Omaha daily bee. (Omaha [Neb.]) 187?-1922, April 19, 1915, Image 1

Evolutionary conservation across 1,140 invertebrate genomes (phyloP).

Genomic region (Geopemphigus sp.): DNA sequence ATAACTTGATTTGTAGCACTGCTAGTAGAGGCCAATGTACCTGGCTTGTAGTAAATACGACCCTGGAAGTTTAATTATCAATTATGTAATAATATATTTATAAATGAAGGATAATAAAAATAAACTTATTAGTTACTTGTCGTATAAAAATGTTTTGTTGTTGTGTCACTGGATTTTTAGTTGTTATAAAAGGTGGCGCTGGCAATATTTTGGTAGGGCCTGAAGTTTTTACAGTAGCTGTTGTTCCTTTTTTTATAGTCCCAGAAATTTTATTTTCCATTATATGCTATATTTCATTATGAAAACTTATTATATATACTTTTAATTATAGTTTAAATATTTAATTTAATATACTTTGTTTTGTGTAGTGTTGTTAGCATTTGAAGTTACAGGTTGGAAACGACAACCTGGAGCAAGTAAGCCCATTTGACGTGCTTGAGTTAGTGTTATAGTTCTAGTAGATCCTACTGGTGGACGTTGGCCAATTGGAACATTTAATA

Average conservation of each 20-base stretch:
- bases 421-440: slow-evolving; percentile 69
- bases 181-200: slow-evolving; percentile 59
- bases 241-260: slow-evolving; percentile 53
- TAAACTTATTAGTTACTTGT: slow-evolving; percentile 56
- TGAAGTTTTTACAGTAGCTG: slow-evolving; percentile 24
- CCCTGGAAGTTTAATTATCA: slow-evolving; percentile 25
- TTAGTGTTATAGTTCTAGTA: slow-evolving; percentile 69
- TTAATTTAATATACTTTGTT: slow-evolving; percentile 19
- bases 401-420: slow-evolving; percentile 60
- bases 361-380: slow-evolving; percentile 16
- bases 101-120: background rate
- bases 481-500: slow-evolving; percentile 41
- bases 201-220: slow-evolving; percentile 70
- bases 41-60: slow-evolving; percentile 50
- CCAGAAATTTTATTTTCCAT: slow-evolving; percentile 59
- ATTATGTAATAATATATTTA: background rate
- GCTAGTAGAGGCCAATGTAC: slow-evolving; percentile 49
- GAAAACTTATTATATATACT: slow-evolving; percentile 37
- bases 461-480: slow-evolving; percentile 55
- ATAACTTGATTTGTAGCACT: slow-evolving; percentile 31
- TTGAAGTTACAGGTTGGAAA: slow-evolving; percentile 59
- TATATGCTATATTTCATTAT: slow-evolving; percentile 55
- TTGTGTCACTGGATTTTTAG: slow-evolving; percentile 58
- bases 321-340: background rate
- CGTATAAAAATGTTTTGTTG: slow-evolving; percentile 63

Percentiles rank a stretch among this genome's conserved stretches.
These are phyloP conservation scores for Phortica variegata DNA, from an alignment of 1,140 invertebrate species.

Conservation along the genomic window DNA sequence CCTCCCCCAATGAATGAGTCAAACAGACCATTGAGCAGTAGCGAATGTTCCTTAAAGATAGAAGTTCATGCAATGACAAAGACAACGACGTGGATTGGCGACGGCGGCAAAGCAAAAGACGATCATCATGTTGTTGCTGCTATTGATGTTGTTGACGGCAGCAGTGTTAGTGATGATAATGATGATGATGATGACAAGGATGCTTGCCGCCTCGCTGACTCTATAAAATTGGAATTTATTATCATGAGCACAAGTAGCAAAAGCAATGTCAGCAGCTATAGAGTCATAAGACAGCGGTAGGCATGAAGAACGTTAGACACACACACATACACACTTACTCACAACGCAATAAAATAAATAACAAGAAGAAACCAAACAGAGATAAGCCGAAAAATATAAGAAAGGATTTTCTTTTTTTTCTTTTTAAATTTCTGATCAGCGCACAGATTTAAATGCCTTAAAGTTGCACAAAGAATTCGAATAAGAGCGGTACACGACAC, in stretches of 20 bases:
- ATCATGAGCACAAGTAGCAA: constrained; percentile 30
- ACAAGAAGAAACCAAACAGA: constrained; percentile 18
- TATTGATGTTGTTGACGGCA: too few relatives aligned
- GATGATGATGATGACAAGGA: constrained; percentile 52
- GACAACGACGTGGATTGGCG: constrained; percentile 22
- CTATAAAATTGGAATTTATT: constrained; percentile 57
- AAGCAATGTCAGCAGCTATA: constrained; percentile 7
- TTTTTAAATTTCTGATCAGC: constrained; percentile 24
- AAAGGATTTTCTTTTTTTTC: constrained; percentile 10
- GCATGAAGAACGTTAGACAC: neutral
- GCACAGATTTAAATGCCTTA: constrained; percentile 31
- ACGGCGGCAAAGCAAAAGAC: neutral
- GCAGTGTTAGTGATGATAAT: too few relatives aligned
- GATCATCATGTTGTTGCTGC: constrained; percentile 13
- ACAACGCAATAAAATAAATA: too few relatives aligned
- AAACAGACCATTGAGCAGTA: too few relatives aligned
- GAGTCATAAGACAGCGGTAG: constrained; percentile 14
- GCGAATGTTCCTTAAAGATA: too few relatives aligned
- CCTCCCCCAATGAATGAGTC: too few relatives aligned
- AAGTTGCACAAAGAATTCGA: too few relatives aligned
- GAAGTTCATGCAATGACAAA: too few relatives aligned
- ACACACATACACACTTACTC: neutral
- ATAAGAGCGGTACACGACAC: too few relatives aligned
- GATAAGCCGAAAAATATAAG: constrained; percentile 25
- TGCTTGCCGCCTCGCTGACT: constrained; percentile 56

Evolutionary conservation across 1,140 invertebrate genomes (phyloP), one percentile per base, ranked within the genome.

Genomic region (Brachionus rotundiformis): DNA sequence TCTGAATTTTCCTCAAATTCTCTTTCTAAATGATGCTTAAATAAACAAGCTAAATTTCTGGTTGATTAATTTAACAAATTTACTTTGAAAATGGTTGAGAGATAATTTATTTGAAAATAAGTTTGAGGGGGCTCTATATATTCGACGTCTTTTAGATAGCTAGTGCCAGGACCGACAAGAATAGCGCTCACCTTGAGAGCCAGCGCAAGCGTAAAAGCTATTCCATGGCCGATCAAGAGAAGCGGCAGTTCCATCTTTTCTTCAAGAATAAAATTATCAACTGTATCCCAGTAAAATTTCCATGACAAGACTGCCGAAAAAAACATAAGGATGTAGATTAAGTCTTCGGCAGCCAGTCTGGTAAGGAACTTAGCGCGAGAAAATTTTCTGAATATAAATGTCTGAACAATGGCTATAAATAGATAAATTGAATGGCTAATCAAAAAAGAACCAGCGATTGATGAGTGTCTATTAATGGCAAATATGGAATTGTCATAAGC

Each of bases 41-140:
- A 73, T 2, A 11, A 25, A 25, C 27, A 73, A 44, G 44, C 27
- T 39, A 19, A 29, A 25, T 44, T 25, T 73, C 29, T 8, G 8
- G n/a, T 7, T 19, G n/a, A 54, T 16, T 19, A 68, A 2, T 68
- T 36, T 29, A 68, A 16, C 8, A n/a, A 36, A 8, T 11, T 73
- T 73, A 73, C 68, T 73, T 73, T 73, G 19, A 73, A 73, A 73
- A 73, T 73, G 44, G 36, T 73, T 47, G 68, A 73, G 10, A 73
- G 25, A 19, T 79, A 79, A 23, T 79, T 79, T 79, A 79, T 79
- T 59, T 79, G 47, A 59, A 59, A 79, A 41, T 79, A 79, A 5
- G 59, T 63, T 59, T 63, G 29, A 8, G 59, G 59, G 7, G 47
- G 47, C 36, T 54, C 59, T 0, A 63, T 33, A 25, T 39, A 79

Want swap something for oraethin? rise more useful to you? Uae the Swappers' column of The Bee. The Omaha Daily Bee THE WEATItlR Local Showers VOL. XLIV NO. 2G1. OMAHA, MONDAY MOKXIXd, Al'lUL 11, 1915. SINGLE COPY TWO CENTS. SPIRIT OF G. 0. P. 13 REAWAKENED BY REPUBLICANS McKinley League of Omaha Makes a Plea for Renewed Partisan ' ship Among Rank and File. WANT PARTY RESPONSIBILITY Jefferis Declares that This Senti ment Has Given the World the ; Best in All Ages. TO NAME CENTRAL COMMITTEE The spirit of republicanism was re awakened at Washington hall Satur day evening, by a well-attended gath ering of republicans from every precinct of the city, under the aus pices of the McKinley league. The keynote of the resolutions and the addresses was a plea for renewed ' partisanship among the rank and file of republicans, that affairs of the city, state and nation may be administered by the party which the speakers de clared has successfully piloted the ship of state through many storms and whose supremacy was over thrown by "bolters, weather-cocks and nondescripts," as expressed by George D. Meiklejohn. The l!"t sentence' of the resolution adopted reads. "We declare It necessary that the republicans of Omaha support for the offices of city commissioners. May t. 1015, men who are members of our party and who have a party responsibility." Adopt Ilenolnllona. Following- the adoption of the general resolutions, offered by Frank A. Shotwell and including the excerpt mentioned, W. U. Hhriver moved that the meeting In dorse by name J. B. Hummel, Edward Simon, A. C. Kugel, Harry B. Zlmman, W. S. Jardine and Harry J. Hackett. which brought an amended resolution from Ed Leeder, who wanted the nam of J. J. Ryder Included In the list. After some discussion it was decided that the original resolutions covered the whole ground and that it was unnecessary to art upon the Shriver and Leeder resolu tions. C. S. Elgutter objected to the Shotwell resolutions, his point bring that he n against drawing a strict party line la purely local affairs. He said he stood for republicanism In national and state affairs, but would not commit himself to a policy of Indorsing men for local of fices because they wore a certain party label. He wanted the resolutions re ferred to a committee before the meeting took action, but received no support or second. The meeting lasted about an hour and the business was transacted expeditiously. Ar W. Jefferis was chairman and J. M. Talbot and M. J. Oreevy were secre taries. .. Believe In Partisanship. In his opening address Chairman Jef feris said: "The McKinley league wa formed to Inject new life into the city and county republican organisations. There Is need to return to the old Idea of par tisanship, something which finds ex pression In all of our affairs of business, labor, sport and even ouP religion. A partisan Is looked upon as a man with fixed ideas and whose mind Is not turned by every wind which blows. Partisanship has given u the beat thing all through the age. "In theory, fancy and folly some have declared there Is no more ' place for parties in local affair. President Wil son recently aaid that all men should join the democratic party. He is a partisan. There ar some here in Omaha who have said that the republicans should not meet and Indorse republicans. onpartlaanhlp Breed Cllqne. "This so-called non partisanship brings out private cliques, Klates and combina tions. It Is a sort of drifting along. It Is a case of nobody' business. What ha berndone In our recent city campaign,? It has been like a grave yard There, wa no commotion until trie republican talked of holding a meeting. We have them talking. Beuubllcans -have the tight to vote for republicans. " "The McKinley league 'was formed to keep alive the party tlst has always stood for liberty and prosperity. At the old-time party meetings we learned of the capabilities of men, but we have degen erated Into a regime of fancy and folly. The.-tlme has come for the people to get back to republican government and a good administration of affairs." To Eliminate Bolter. Referring to Mr. Ryder, Ed Leeder suggested that those present who have made no mistakes throw the first bricks. No bricks were thrown. "I believe that our policy of nenpar tisanshlp has resulted in placing In giower democratic governor and legis lature In a republican state and also sent senator and half of our congressmen to Washington, besides defeating such (Continued on Page Two,' Column Two.) The Weather Temperature I BBparillo Local RX!r. 115. 114. 1911. U1S. Hiabest yesterday SI 78 SS M lowest yesterday 67 SS S2 at Mesn tempsrature 69 M 59 as Precipitation W T Temperatures and precipitation depar ture from tb normal: Normal temperature 52 i:ces for the day 17 Total deficiency since March 1 62 Normal precipitation IS Inch 1 lefjeiency for the day 10 Inch Total rainfall since March 1... .1.12 Inches ,Iefi lency since March 1 M Inch JJeficlemy for cor. period. 1914.. .id Inch ai.-ess (or cor. period, 191J. ...l.M inch t oaiu Veeterday. I Hours. Deg. I I I." I' 1 t a. m 6 fcJSlfK M a. m b7 I' J i ' 7 a, m f A I a. rn SO ' nl jf S a. m sj ESt . to a, m 7 aTTTj M u a. m fli J XL U m 72 Kttll S2 .SS::::::::::::::8 a"V Tt 4 ' S A) i R g- I p. m 7S I ' " t t. m 7 BOY WHO SLEW TO SAYE MOTHER FREE Farmer Youth Shooting Stepfather to Protect Parent Acquitted by Jury. TAKES VINE BALLOTS TO DECIDE ATLANTIC, la.. April 18 (Spe cial Telegram.) Francis Dunn, the 17-year-old boy who slew his step father, T. J. McEnery, to protect his mother from violence, the youth de clares, was found not guilty of Mc Enery's murder by a Jury here to day. The jury was out nearly twenty four hours and the verdict was reached on the ninth ballot. The vote on the first ballot was six for acquit tal and six for a verdict of guilty of manslaughter, . The mother of Dunn, Mrs. Mc Enery, thanked the' Jurors In a voice broken with sobs and then left the court room with her son. The Jury was out from 4:30 o'clock yes terday afternoon until 2 o'clock this aft ernoon. McKnery was killed December 10. Dunn shooting him after he had besten the boy's mother and had started back to the house threatening her end members of the family with further Injuries. The defmse introduced , testimony showing a long list of abuses to which the woman had been subjected at the hands of her husband. It was asserted that Dunn, frenxied and fearful that the man would kill or seri ously Injure his mother, shot him with out rUy knowing what he did and that the boy was Justilled In killing the man in defense of his mother. The case at tracted great attention here. The McEnery farm, the scene of the traeedy. Is west of the city, and the boy and his mother and brothers snd sisters will continue to live there. The lad Is a nephew of Fire Chief Clancy of Mil waukee. . . Night at Last Gets Man of the Key Who Shunned the Day "The night has got me,' J. K. Temple ton, American District Telegraph com pany watchman, told Harvey .Wolf, his employer, several weeks ago. I'm a part of the night. When dusk comes, I feel at eaa-i. I can think clearly, I feel natural. But when day break I am half blind. No matter how much rest I get, I'll feel that way. It ha been so for. year now. It make me lonely, and I think some time it will cost my life." Tempteton was found dead laat night by his . brother at hi, home, ' H1 South Eighth street. His throat had been" cut wl$b a razor, whlrh,.nwas .found at his side. Coroner Crosby said it was a clear esse of suicide. , j - The man was., a bachelor, 41 years old. He had been in the employ , of the tele graph company for the ' laat fourteen years, and had boen working nights for nearly twenty year. Two brothers, 'a sister and his mother survive. According to Harvey Wolf, Templeton tried several time to work by daylight, but always found himself drawn back to the night work. It I thought his mind became affected by spending his waking hour In darkness and silence. Diver Entangled in Line Running to F-4 Rescued by Comrade HONOLULU, April lS.-Whlle working at y depth of 23) feet outside th harbor where attempts are being made to raise the submarine F-, Diver William F. Loughman became entangled in the line attached to the submarine this morning, but wa released after heroic effort last ing nearly four hour. At last reports Loughman wa being brought slowly to the surface and wa resting at the depth of ninety feet to avoid too rapid a change of air pressure. Loughman wa lowered shortly after 10 o'clock and wa being brought to the Surface when he became entangled. Diver Frank Crllly, who recently made a record here for deep sea diving, - was hastily sent down to aid Loughman. Both divers worked strenuously to disengage the line to the submarine from the air tube and line attached to Loughman'a apparatus. Finally Crllly signalled that Loughman wa clear. Crllly wa brought up first, emerging a few minute after 2 o'clock. It wa aald that he had suffered no serious effects, but that he wa exhausted from hi hard work. Ferocious Broncho For Den Initiations Comes from Hermosa If thr U any reckless Knight of Ak-dar-Ben tbla fall who think he should be a breaker of avlld horse, he will have a chance to demonstrate hi ability at the initiation, for a real broncho I to be present. Thl la not a so-called broncho raised In a cabbevge patch one mile out of Benson, but thla brute come straight from Hermosa, Wyo. Qua Rense wrote a great many letter all over the west for a broncho that could kick th tall off Halley's comet or pttoh a Krupp gun over the moon. He found him at Hermosa. He bought him and th brute Is soon to be shipped to Omaha. It la rumored that Everett Buckingham, president of th Mouth Omaha live Stock exchange and presi dent of Ak-8ar-Ba, declare be can ride the horse. But while Buckingham may have some reputation as a rider In the stock yards. It Is noticed that he saw to it that his membership money was forth coming In time to let him In among those first 7S0 member who are to escape the Initiation and therefore tb rigor of th broncho busting. PRESIDENT WILSON in his box at the Washington base ball park, at the opening game of the season, last Wednesday, when he threw the first ball. , . ov" Is - ' MISSIONARIES ASK U .S. TO SAYE CHINA Religious Proselyters Call on Wil ' son to Intervene to Protect Eastern Republic. TOO GREAT AN ARMY-PRESENT ; ' PEKING;. April- J:-lntervenaon by the. United States in the negotia tions now proceeding between China and Japan is recommended to Presi dent Wilson in the appeal recently sent to him by 'American missionaries in this country. The message of 5,000 words was cabled to Washington. It characterizes the Japanese demands on China as acts of aggression such as eventually will present a menace to the United States. Troops In Chlaau Recalling the fact that Japan has at present in this country doubled its usual quota of troops (amount ing to 60,000 men)., the missionaries urge that Japan be notified that the excess of troops should be removed. ' 'Those "Stamina; Paper. The undestandlng here Is that a Chinese .official,- or several of them, paid the cable charges,, amounting to nearly $6,000,' on the . message to President Wilson. This .oommunlcation .was 'signed by Rev. Thwing, John ,V.. Kerry. 'C. H.' Kenn and W. A. P. Martin, all connected with the American Presbyterian mission at Peking; Rev,, Chauncey Goodrich of the American board of commissioners, for foreign misalons, who is.- stationed ' at Tlentalng; Rev. H. It. lxwry of the Methodist Episcopal mission at Peking and the. Rev.' C' F. Hubbard. . ' The petition asks President Wilson to demand of China and not of Japan, Amer ican participation in the conferences now under way. It la suggested that Great Britain and other nations be Invited to participate. The memorial denounces "Japanese aggreflon" "a danger not only to China, but eventually to America," and adds: "Shall ; we ' go on forever fooled by apeeche made at full dress banqueta at th Japanese capital 7" Just Salvage Work On Cruiser Asama WASHINGTON, April' 18. -L-Com-mander Noble "rwln of the cruiser New Orleans reported to the Navy department today that be had In vestigated the Japanese naval activ ity in Turtle bay, Lower California, and found no indications' other than salvage work on the stranded cruiser Asama. . Step Takento End Chicago Labor War CHIOAGO, April 1.-The tint step toward th arbitration of the building trades, strike and lockout , which has thrown 126,000 wag earner out of em ployment wa taken here tonight Under a plan announced by the atate board of arbitration the difficulties be tween the workers and employer will be eubmltted to a board of three arbi trator. Thla plan has already been accepted by th carpenter' district count! ... 3 . AT a fcjL c! 1 i M & A ONLY TEN BILLS DP T0J0YERH0R Their Being- Left to the Last Not Regarded as Indication They Will Be Vetoed. 1 1 REASON FOR . THE NEGATIVES iVrwm a Staff Correspondent.) "r LINCOLN. April IS. (Special.) But fn bill remain for Governor Morehead to dispose of. Among them Is the appropria tion bill for 9160,000 for the Omaha hos pital. Because thl bill I held until the laat It la not any Indication that the gov ernor will not sign It, It is said. Other bill left are not Important and will probably receive the executive ap proval with the rest. The governor haa refused the executive approval upon but three bills. The first was the Omaha Water board bill allowing the board to go Into the electric lighting1 bustnesa. On a petition signed by a majority of the legislature from each branch the gov ernor vetoed the bill. Another veto waa put on a Justice of the peace bill, also frotn Douglas county, on request of the Introducer of the bill. The third, the sterilisation bill, became a law without the signature of the governor. A similar bill passed by the former legislature was vetoed. Two Boys Expelled By Trat' and School; Some on Probation LINCOLN, , April IS A a reault of an Investigation concluded tonight by na tional officers of the Sigma Chi fra ternity,, two members of the local chap ter." Frederick A. Bock and Frederick Heltshausen, have been posted for expul sion from the fraternity. Hock has been expelled from the University of Nebraska and Heltshausen, who wss a student two years ago, haa been notified he will not be permitted to register again. The charges against the men were pre ferred following the arrest recently of a group of students of the school and a hearing in police court. A number of other students have been placed on pro bation by the university authorities. The fraternity Investigation was made by George De Graft of Des Moines, presi dent of this district; W, E. Brothers of Chicago and Frank 8. Proudflt of Lin coln. Germans in Caves Shelled by French PARIS (Via London), April 18.-The following official statement was Issue! tonight by the French war office: "At Notre Dame de Lorette, three German counter attacks were stopped short on Friday night. "In the valley of the Aisne. our heavy artillery bombarded the caves of Pasly, which are being utilised as shelters by the German troops. That several of the caves had fallsn In was Indicated by aucoesslve explosions." GERMANS ARE GAINING ON BRITISH IN SOUTH DAKOTA PIERRE. 8. D., April IS (Special. 1 More German took out final eltlsenahtp papers In Bouth Dakota in 1914. than did English or representatives from Htiglish dependencies. The Gennans numbered 162, while the combined representation from England. Ireland, Scotland and Canada was 123. The highest number from any one country was Norway with Rusia showed 108, and Austria, 60. 4 SIX CHILDREN AT PLAY KILLED BY BOMB FROM SKY Half Dozen Little Ones, Woman and Two Men of Freiburg Slaugh tered by Shells of French Flier. ATTACK IN BROAD DAYLIGHT Night Raiders of Air Repulsed and People Lose Fear of Foemen and Crowd to See. ! MANY BADLY HURT. TWO DYING FUEIBrrUJ, Baden. April 17. (Via The Hague and London, April 18.) Six children, two men and a woman are dead and two men are dying as the result of the attack made on Freiburg Thursday by a French aviator. Klght others, mostly children, are in the hospital, se-i verely Injured, and six more werej slightly hurt. The raid was executed In broad daylight after a series of night at tacks, which were repulsed by anti air craft cannon. The high mortal ity among the children was due to the fact that one of the bombs fell amid a group of children at a street corner which Is a favorite place for the youngsters in the workmen's quarters. Flee to tellers. The Inhabitants of Freiburg, which during the last five months has been lulled irpraledly by hostile aeroplanes, were awnk. nod at 11 o'clock at night by the signal of three cannon shots, giving a warning of the approach of an eenv nlane. All the people took refuge In cel lars, ss prescribed by the authorities. A few shotn sufficed to drive the flyer off. The residents wee Just returning to their beds w hen a half hour later a fusil lade Avar opened aKainnt an aviator ap proaching front another direction. He and a comrndf , who was sighted an hour later, were driven off before they hod a chance to drop bomb. False flense of Safety. These repulses gave the people of Frei burg a false sense of security. When an aerial machine appeared the gardens, roofs and windows were filled with spectators who Ignored the Instructions to take refuge In cellars. They aaw llttlo for their pains, however. The machine was constantly hidden In the clouds, but three violent explosions ahowed that th aviator this time had succeeded in drop plug bombs in the Industrial suburb. One bomb burst in the front of the Catholki .church Heart of Jesus, mor tally Injuring a passing -workman, A seoond bomb traversed the roof of a house, tearing off a woman's right arm, and a third fell among a group of chil dren playing In front of the freight sta tion. All of the little ones were thrown t the ground, and when the dust and smoke cleared three of the children were seen to be dead and badly mangled by large fragment of the bomb. Die on War o Hospital. Two other died on the way to the hospital and of the several other who were wounded one haa since died. Tho other children -escaped with light In juries. A freight truckman at the rail way station at Haltlngen and damaged killed and two seriously wounded, one of them so badly that he died. French aviator also attacked the rail way station at Haltlngan and damaged several freight car. They got away safely, but It Is reported that they weie brought down by gun fire on their re turn trip. One aviator 1 nld to hav been killed and another captured. Wyoming Tax Title Deeds Are Valid CHEYENNE. Wyo., April 18, (Special.) Affirmation by th Wyoming supreme court of the Judgment of tho district court of Laramie county In the case of the McCague Investment company against Chsrles F. Mallln and others haa estab lished for the first time that a com missioner's deed for property sold for delinquent taxes In this state conveys a valid title. Incidentally the decision lias quieted title to a large amount of prop erty In Cheyenne' original townslte and additions thereto. CharleS F. Mallln and others bought St tax sale many lots In additions to Cheyenne which were owned by the Mc Cague Investment company, an Omaha concern and taxes on which had not been paid. A year ago the McCague company undertook to secure possession of thla property, alleging that the tax titles thereto held by Mallln and others were Invalid. Judge W. C. Mentser of the district court ruled that the titles were valid and the McCague company carried the case to the supreme court, which now has affirmed the decision of the lower court. The question of whether or not a com mliwloner'a deed conveyed a good and valid title had not prior to thla time been definitely settled by the supreme court. Free Sea the Price Asked for Belgium PORTLAND. Me.. April 1S.-A letter from Dr. Kernhard Dernburg. former colonial aeoretary of the German em pire, wa read at a mass meeting here tonight at which the German side of tho European war wa let forth. Dr. Dern burg laid stress upon the German fight for an open aea and asserted that the advantage accruing to Germany from permanently retaining the land which It has taken In Kurope could be disregarded If all the other German demands, es pecially a guaranteed free sea, wee fully complied with in making peace and "the natural commercial relation of Belgium to Germany were considered In a just and workable form," "GRAND OFFENSIVE" OF ALLIES, IS HEAR PUSHING ON IN ALSACE ZONE French Aisen Pressure on Foe Lines Begun All Along Front to Be Gradually Intensified. LONDON, April 1 8. Appreciable progress on the two banks of the Fecht river, as announced In the. French official statement. Is an In-j uicaiion tnni tne anion lorces are pushing their campaign In Alsace, for thla river runs past Colmar, capi tal of 1'ppor Alsace, which Is one of the French objective points. This Is one of the movements by which. In conjunction with the op erations along various sections of the battle front from the sea to the Vosfte mountains the allies hope to put pressure on the Germans to force them gradually to withdraw. Offensive llrvelopliia. The military authorities at Paris say that the offensive operations are devel oping along all the line and that the pressure thus applied may simply grow In Intensity until the "grand offensive" long looked for, has ben Insugurated by a gradual process and not by a sudden onslaught on some fixed date. For the time being Russians and Ger mans and Austrlsns appear to he dead locked around that pivotal point of the Carpathian mountains L'ssok pass. Sev eral millions of men are fighting there for supremacy, hut, although the Rus sians have ceased to advance, they hnve not been driven back. t'nfavorable weather conditions, swol len streams and lmpaHblo roads a'e having a great Influence on these oper ations, In which no decisive advantage may be gained by either the one or the other of the opposing forces for weeks to come. I snores Protests. A frontier Incident which, during or dinary times, would pnss unnoticed has occurred on the italo-Atistrlnn border. It Is said that an Austrian patrol re cently passed through Italian territory, iRnorlng the protests of the customs of ficers. These matters, however, do not alto gether divert the attention of English men from domestic questluns such as the liquor problem and the acceleration of the output of war munitions, which Par liament la expected to take vindor consid eration In earnest next week. Committees already are at work in the Industrial centers, speeding up the work of the armament factories. A number of establishments which heretofore have devoted part of their attention to gov ernment work have ben taken over by these committees and the working force la , other establishments have been In creased In order to keep up the output of gun and ammunition. Committee are engaged In aecurlng a many men as pos sible for work In those factories and In some case municipal employe have been commandeered for the purpose. A to the liquor ouestlon, it Is aald an agreement between the government and the opposition ha virtually been reached on the scope or he restriction to be in troduced. Visiting Stockmen Make Stop at Lander LANDER, Wyo., April IS. (Special Tel egram.) Houth Omaha stockmen arrived here tonight and were entertained by the business men at a smoker at tho Lander club. Hecretary Btryker say he ha noted great Improvement. In live stock condition In central Wyoming over two years ago. He say thl will be a great feeding center within a few years. With perfect weather, the visitors found sheep shearing In full swing at half a dosen station between Casper and Lander. Mr. Campbell of Rosenbaum ' Bros, report range sheep In the best of condition. The psrty will transfer to the Burlington at Powder River tonight and will be In Thermnpolls tomorrow. Everybody In the party Is well and all say they have had a fine time In Wyom ing so far. It appears that stockmen have recovered fully from their winter losses of three and four years ago. ROBERTS AND FOURTEEN LEAVE FOR PEN TODAY INDIANAPOLIS, Ind.. April 17.-Mayor Donn M. Roberta, Judge Kit It. Redman and thirteen others who were convicted In federal court In the Terre Haute elec tion conspiracy rase and sentenced to leaven wortli penitentiary, will start for the prison tomorrow In a special car. This announcement was made' after effort to obtain bond for Mayor Roberta and the others had failed. Roberta, against whom the Terre Haute council had voted to bring Impeachment proceed ings was hopeful until the last that he would not have to make the trip. His I sentence waa for six years In prison and to pay a fine of 12,000. The men were sentenced last Monday, tut were permitted to remain in Jail here pending their efforta to give bonds, which Federal Judge Anderson fixed at I10.0U0 for each year the men were sentenced to prison. Negro Thief Shot to Death hy a Mob VALDOflTA, Ga.. April IS Caesar Sheffield, a negro, waa removed from the Lake Park Jail near hue late last night and ahot to death by a mob, according to advice received here tonight. Sheffield had been arrested on a charge of theft. FRiSCO STREET CAR MAGNATE TO FIRE ALL UNION MEN HAN FRANCISCO, April 1.-Jese W. Llllnthal. president of the I'nited Rail roads, announced today that lie would continue to discharge every man whom ha believed to be affiliated with the newly organized Street Car Men'a union No. 677. He said he considered the demands of the union for an eight-hour day and a mini mum 13 wage to be unreasonable and that the company could not afford to meet them. TURKISH TORPEDO BOAT DESTROYED; 100 BRITONS LOST Admiralty Says Scores Aboard Transport Drown When At tacked by Sultan'i Ship, Which is Sunk. ACTION IN THE AEGEAN SEA Report Does Not Explain How Men on Manitou Perish While it Remains Unharmed. MOSLEM SHELLS MISS MARK The Days War News THK 41.MF.I OFFF.MSIVK en the western front Is developing. A e rordlner to Ifce allies, the offensive movement ha keen In nrosires for several week at ntratesrlr points from the sea to the Alos, with sar rrnae la Chnmpnsne, st I.es K purses, Nenve Chnoelle, Wotre Dame de I.oretta, La Bolsselle, Dis suade, llnrtmnnn's Wetlerkopf and oath of Mets and la Alsace. Rl SSIAKS AXI) (iKHMIX and Ana. around the t'taok !, the pivotal point of the Carpathians. FRRMC'II AVIATOR shelled Fret- j bar, kllllnar sis children, m mnn j and woman. Severn! more rhtl. dren were Injnreu. Ill I.1.KTIV. CONSTANTINOPLE (rig London), April 18. The British battleships! Majestic and 8wlfUure, on Thursday bombarded the Dardanelles fortifi cations near Gabatepch. LONDON. April 18. A Turkish torpedo boat, which attempted to In terfere with the preparations for the resumption of the operations against the Dardanelles and Asia Minor by attacking the British transport Manl- ton, was driven aground on the coast j of Chios this morning and destroyed by the British cruiBer Minerva and British torpedo boat destroyers. An official statement, which was Issued tonight by the admiralty In reference to the affair, says that three torpedoes were fired at th Manitou, but missed the mark, but that. 100 men from the transport were drowned. Thla Trot Ktirialaed. ,15 ww this .occurred without the transport being struck: la not ex plained as particulars apparently have not yet been received. This Is the only official statement from the allies on the land and sea operations against Turkey, but from unofficial sources It is learned that warships have been attacking the forts at Bulalr on the Oalopoll penin sula while Turkish reports say that attacks have been made on the Dar danelles from the outer entrance and that the Majestic and Swlftsure have bombarded the forts near Gaba Tepeh. . Admiralty Statement. The text of the admiralty statement was us follows: "The transport Manitou, carrying Brit ish troops, was attacked by a Turkish torpedo boat In the Aegean thla morning. "The Turkish boat fired three torpedoes at the transport, all nf which missed their mark. The torpedo boat then made off. but ws chased by the British cruiser Minerva and British torpedo boat destroyers and was finally run aground and destroyed on the coast of Chios In Kalammutl bay. The members of the crew of the TV.rklsh warships were mad prisoner. "It I reported that about 1X men on board the transport lost their live through drowning, but full particulars have not yet been received." Yield to Greek. ATIIKNC. April 17. (Via. Unilnnl-It j Is stated hrr thst the rommsnder and crew of thirty of the Turkish torpedo boat, which ran aground on the coast of Chins when puraued by allied war ships, hive surrendered to the Greek au thorities and will be Interned. Free Coupon Good for 25 cts. or 50 cts. By. special arrangement with the management for the bene fit of Bee readers. Observe strictly the conditions and limi tations stipulated In th coupon. This lie Coupon. Entitles Dearer to one 25c or 50c Seat For the performance of "Paid in Full" At the Boyd Theater, Monday Evening, April 19 Present at Box Office any time prior to performance and get a free admission ticket In addi tion to the ticket you buy at the regular price. You must have a Bee coupon for each extra ticket you ask for.